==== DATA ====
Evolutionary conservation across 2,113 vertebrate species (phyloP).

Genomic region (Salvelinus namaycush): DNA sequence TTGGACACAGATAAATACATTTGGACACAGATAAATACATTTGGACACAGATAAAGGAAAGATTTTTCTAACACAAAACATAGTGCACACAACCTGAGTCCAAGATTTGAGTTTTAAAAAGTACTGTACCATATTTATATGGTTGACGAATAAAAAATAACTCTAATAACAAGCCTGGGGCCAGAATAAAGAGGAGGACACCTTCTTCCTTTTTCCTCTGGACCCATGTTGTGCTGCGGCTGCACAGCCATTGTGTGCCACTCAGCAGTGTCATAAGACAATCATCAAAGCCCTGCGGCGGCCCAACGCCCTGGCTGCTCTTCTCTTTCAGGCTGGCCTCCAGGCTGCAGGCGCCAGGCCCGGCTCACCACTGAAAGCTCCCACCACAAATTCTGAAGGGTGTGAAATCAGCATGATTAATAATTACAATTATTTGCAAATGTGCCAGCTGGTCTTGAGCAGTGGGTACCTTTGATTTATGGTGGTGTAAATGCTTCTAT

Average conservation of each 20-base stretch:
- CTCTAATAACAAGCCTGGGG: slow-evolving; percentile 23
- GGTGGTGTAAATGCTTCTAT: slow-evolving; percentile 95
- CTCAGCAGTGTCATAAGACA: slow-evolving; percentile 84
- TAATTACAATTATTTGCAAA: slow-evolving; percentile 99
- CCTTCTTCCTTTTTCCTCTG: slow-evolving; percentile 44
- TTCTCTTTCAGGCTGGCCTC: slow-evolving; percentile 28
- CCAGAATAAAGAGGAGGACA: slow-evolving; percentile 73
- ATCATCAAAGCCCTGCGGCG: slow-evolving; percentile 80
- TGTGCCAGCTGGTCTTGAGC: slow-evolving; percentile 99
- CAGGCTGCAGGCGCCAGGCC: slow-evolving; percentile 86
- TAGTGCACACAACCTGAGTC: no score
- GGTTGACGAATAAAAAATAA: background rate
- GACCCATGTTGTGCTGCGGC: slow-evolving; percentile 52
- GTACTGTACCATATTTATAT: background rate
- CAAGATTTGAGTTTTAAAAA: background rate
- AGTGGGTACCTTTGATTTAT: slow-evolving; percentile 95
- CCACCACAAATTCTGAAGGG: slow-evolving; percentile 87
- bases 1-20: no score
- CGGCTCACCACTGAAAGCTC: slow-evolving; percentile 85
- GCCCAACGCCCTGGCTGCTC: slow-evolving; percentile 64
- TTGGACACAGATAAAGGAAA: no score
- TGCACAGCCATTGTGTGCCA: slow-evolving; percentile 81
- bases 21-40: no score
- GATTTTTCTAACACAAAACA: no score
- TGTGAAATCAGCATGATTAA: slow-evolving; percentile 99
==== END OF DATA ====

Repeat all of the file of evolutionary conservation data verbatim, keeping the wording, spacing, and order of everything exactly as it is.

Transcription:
Evolutionary conservation across 2,113 vertebrate species (phyloP).

Genomic region (Salvelinus namaycush): DNA sequence TTGGACACAGATAAATACATTTGGACACAGATAAATACATTTGGACACAGATAAAGGAAAGATTTTTCTAACACAAAACATAGTGCACACAACCTGAGTCCAAGATTTGAGTTTTAAAAAGTACTGTACCATATTTATATGGTTGACGAATAAAAAATAACTCTAATAACAAGCCTGGGGCCAGAATAAAGAGGAGGACACCTTCTTCCTTTTTCCTCTGGACCCATGTTGTGCTGCGGCTGCACAGCCATTGTGTGCCACTCAGCAGTGTCATAAGACAATCATCAAAGCCCTGCGGCGGCCCAACGCCCTGGCTGCTCTTCTCTTTCAGGCTGGCCTCCAGGCTGCAGGCGCCAGGCCCGGCTCACCACTGAAAGCTCCCACCACAAATTCTGAAGGGTGTGAAATCAGCATGATTAATAATTACAATTATTTGCAAATGTGCCAGCTGGTCTTGAGCAGTGGGTACCTTTGATTTATGGTGGTGTAAATGCTTCTAT

Average conservation of each 20-base stretch:
- CTCTAATAACAAGCCTGGGG: slow-evolving; percentile 23
- GGTGGTGTAAATGCTTCTAT: slow-evolving; percentile 95
- CTCAGCAGTGTCATAAGACA: slow-evolving; percentile 84
- TAATTACAATTATTTGCAAA: slow-evolving; percentile 99
- CCTTCTTCCTTTTTCCTCTG: slow-evolving; percentile 44
- TTCTCTTTCAGGCTGGCCTC: slow-evolving; percentile 28
- CCAGAATAAAGAGGAGGACA: slow-evolving; percentile 73
- ATCATCAAAGCCCTGCGGCG: slow-evolving; percentile 80
- TGTGCCAGCTGGTCTTGAGC: slow-evolving; percentile 99
- CAGGCTGCAGGCGCCAGGCC: slow-evolving; percentile 86
- TAGTGCACACAACCTGAGTC: no score
- GGTTGACGAATAAAAAATAA: background rate
- GACCCATGTTGTGCTGCGGC: slow-evolving; percentile 52
- GTACTGTACCATATTTATAT: background rate
- CAAGATTTGAGTTTTAAAAA: background rate
- AGTGGGTACCTTTGATTTAT: slow-evolving; percentile 95
- CCACCACAAATTCTGAAGGG: slow-evolving; percentile 87
- bases 1-20: no score
- CGGCTCACCACTGAAAGCTC: slow-evolving; percentile 85
- GCCCAACGCCCTGGCTGCTC: slow-evolving; percentile 64
- TTGGACACAGATAAAGGAAA: no score
- TGCACAGCCATTGTGTGCCA: slow-evolving; percentile 81
- bases 21-40: no score
- GATTTTTCTAACACAAAACA: no score
- TGTGAAATCAGCATGATTAA: slow-evolving; percentile 99